Psychosomatic injuries are among the most difficult workers compensation claims an adjuster receives. These injuries frequently start out as physical and develop into a psychosomatic one over time due to various circumstances. Establishing when a physical injury becomes a psychosomatic injury is challenging, because the injured employee does not fully understand the pain is from mental factors rather than physical injury. Merriam Webster defines “psychosomatic” as “of, relating to, involving, or concerned with bodily symptoms caused by mental or emotional disturbance.” Such as, “The doctor told Mary her stomach problems were psychosomatic.”
The doctor treating the injured employee notes the physical symptoms improve, but the employee still complains of pain, stiffness, numbness, tingling, and burning. When a physical exam does not explain away the employee’s symptoms, the doctor requests additional diagnostic testing. When this occurs, the workers comp adjuster should pay close attention to the test results. If an MRI or CT scan or other diagnostic tests reveal no physical problem(s), then the adjuster is facing a significant challenge with the claim and must consider the possibility of a psychosomatic injury.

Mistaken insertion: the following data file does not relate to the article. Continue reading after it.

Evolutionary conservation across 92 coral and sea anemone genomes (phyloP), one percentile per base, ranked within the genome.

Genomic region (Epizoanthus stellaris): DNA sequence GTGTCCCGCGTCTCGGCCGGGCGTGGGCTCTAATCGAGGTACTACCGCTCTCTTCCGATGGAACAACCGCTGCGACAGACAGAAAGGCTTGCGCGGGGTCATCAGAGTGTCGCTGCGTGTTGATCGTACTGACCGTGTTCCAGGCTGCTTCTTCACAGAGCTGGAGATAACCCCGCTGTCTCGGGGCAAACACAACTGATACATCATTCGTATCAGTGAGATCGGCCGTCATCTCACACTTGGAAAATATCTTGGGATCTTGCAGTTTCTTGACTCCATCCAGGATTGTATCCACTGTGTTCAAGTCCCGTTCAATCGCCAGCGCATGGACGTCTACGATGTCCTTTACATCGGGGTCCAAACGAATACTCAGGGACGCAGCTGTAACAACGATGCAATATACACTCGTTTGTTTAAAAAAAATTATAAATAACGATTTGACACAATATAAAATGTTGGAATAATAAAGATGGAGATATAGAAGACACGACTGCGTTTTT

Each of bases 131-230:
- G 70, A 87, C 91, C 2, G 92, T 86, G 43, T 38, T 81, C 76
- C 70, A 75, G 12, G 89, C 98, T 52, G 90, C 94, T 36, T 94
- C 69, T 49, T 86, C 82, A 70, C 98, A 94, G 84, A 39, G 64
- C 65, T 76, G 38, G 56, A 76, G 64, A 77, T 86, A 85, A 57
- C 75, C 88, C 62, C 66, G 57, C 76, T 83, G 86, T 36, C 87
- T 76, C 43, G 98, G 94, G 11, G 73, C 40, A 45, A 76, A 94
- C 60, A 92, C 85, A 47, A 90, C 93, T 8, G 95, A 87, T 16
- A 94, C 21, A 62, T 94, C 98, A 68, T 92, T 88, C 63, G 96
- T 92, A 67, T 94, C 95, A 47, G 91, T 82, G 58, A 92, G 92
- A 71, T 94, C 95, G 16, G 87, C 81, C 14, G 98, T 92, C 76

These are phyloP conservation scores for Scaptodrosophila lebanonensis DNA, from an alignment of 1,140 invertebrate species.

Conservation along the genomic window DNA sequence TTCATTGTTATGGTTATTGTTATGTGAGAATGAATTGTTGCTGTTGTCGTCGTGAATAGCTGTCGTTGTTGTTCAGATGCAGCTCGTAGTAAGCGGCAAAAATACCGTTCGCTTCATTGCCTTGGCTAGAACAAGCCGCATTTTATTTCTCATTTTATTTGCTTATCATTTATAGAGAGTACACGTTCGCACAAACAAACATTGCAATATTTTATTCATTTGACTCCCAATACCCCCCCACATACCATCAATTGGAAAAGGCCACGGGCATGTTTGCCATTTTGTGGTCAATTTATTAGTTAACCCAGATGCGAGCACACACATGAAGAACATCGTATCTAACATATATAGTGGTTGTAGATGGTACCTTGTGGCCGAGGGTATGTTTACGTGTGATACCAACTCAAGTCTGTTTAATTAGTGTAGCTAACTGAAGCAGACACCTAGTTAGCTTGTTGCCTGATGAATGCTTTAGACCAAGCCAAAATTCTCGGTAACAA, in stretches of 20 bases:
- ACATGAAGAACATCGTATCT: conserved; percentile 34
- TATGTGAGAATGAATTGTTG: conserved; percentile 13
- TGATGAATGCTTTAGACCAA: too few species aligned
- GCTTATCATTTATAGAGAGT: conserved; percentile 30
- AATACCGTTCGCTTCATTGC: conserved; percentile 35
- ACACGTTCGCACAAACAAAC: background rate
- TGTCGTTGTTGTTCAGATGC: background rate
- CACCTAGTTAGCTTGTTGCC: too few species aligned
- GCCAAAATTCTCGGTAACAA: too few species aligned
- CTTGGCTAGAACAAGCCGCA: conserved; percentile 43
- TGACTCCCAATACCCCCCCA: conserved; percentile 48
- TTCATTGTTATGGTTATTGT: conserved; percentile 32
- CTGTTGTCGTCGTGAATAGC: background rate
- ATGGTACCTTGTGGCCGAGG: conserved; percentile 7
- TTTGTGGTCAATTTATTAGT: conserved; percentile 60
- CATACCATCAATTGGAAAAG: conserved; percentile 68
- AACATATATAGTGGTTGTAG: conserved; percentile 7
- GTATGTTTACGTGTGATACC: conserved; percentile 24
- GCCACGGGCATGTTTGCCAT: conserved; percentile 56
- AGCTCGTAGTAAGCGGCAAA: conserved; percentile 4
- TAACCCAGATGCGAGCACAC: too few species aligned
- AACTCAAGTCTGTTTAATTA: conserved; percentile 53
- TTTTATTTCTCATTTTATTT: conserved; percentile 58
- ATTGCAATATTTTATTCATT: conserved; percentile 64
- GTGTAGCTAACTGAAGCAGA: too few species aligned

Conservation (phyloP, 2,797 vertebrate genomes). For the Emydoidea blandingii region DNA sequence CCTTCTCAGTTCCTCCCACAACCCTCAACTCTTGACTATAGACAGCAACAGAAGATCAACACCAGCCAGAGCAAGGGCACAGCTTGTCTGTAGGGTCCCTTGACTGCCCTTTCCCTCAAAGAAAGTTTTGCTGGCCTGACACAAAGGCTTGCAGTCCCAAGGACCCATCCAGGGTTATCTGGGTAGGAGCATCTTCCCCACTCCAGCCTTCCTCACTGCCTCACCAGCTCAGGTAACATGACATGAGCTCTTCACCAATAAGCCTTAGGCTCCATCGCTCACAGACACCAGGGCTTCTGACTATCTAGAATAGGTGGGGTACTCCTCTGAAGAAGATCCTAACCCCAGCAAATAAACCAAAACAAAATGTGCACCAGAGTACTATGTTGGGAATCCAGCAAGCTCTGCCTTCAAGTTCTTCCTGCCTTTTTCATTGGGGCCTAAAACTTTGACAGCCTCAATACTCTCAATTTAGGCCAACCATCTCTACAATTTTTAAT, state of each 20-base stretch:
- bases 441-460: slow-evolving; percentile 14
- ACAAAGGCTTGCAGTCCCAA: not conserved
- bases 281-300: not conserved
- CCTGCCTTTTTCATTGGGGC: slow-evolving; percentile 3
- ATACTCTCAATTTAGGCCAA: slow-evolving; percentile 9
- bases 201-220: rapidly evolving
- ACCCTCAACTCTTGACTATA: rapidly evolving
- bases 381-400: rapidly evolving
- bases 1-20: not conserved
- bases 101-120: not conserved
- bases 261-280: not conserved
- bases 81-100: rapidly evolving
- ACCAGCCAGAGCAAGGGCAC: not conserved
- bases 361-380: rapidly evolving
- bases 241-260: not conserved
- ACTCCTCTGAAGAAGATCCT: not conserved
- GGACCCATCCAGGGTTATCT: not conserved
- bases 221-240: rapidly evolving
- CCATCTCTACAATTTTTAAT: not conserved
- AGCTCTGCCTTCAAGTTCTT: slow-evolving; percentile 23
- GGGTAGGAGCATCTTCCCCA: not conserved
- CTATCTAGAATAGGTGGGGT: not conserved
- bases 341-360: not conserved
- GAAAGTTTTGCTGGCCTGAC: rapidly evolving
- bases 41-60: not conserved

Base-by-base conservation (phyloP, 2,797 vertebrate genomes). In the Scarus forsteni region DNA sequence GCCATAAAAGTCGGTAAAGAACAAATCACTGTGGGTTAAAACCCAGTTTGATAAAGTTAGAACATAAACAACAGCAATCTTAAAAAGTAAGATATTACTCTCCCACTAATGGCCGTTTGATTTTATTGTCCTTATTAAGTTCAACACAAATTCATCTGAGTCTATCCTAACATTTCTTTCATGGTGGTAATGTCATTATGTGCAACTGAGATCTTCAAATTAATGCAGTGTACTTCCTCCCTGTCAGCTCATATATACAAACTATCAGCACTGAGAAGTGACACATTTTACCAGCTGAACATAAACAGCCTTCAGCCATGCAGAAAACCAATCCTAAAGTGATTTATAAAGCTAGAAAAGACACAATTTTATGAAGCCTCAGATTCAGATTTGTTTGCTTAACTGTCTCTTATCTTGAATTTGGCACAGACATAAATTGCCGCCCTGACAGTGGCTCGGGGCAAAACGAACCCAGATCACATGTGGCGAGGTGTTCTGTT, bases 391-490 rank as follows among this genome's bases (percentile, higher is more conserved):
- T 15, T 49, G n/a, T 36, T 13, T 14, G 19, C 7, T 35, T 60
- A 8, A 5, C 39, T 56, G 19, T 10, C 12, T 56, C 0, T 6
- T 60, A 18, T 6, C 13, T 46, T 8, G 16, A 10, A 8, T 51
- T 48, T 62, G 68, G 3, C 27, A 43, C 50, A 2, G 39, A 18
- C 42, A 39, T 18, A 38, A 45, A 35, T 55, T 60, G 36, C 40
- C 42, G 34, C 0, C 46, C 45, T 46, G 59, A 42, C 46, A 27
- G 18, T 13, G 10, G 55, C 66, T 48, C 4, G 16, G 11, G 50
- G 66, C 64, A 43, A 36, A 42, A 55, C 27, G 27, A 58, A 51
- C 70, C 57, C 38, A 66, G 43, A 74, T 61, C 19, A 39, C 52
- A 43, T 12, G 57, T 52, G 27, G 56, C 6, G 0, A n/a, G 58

2. When an objective test addresses a specific set of physical symptoms and verifies there is not a physical cause, the injured employee replaces those symptoms with a new set of symptoms.
Author Rebecca Shafer, JD, President of Amaxx Risk Solutions, Inc. is a national expert in the field of workers compensation. She is a writer, speaker, and website publisher. Her expertise is working with employers to reduce workers compensation costs, and her clients include airlines, healthcare, printing, publishing, pharmaceuticals, retail, hospitality, and manufacturing. See www.LowerWC.com for more information. Contact: RShafer@ReduceYourWorkersComp.com.
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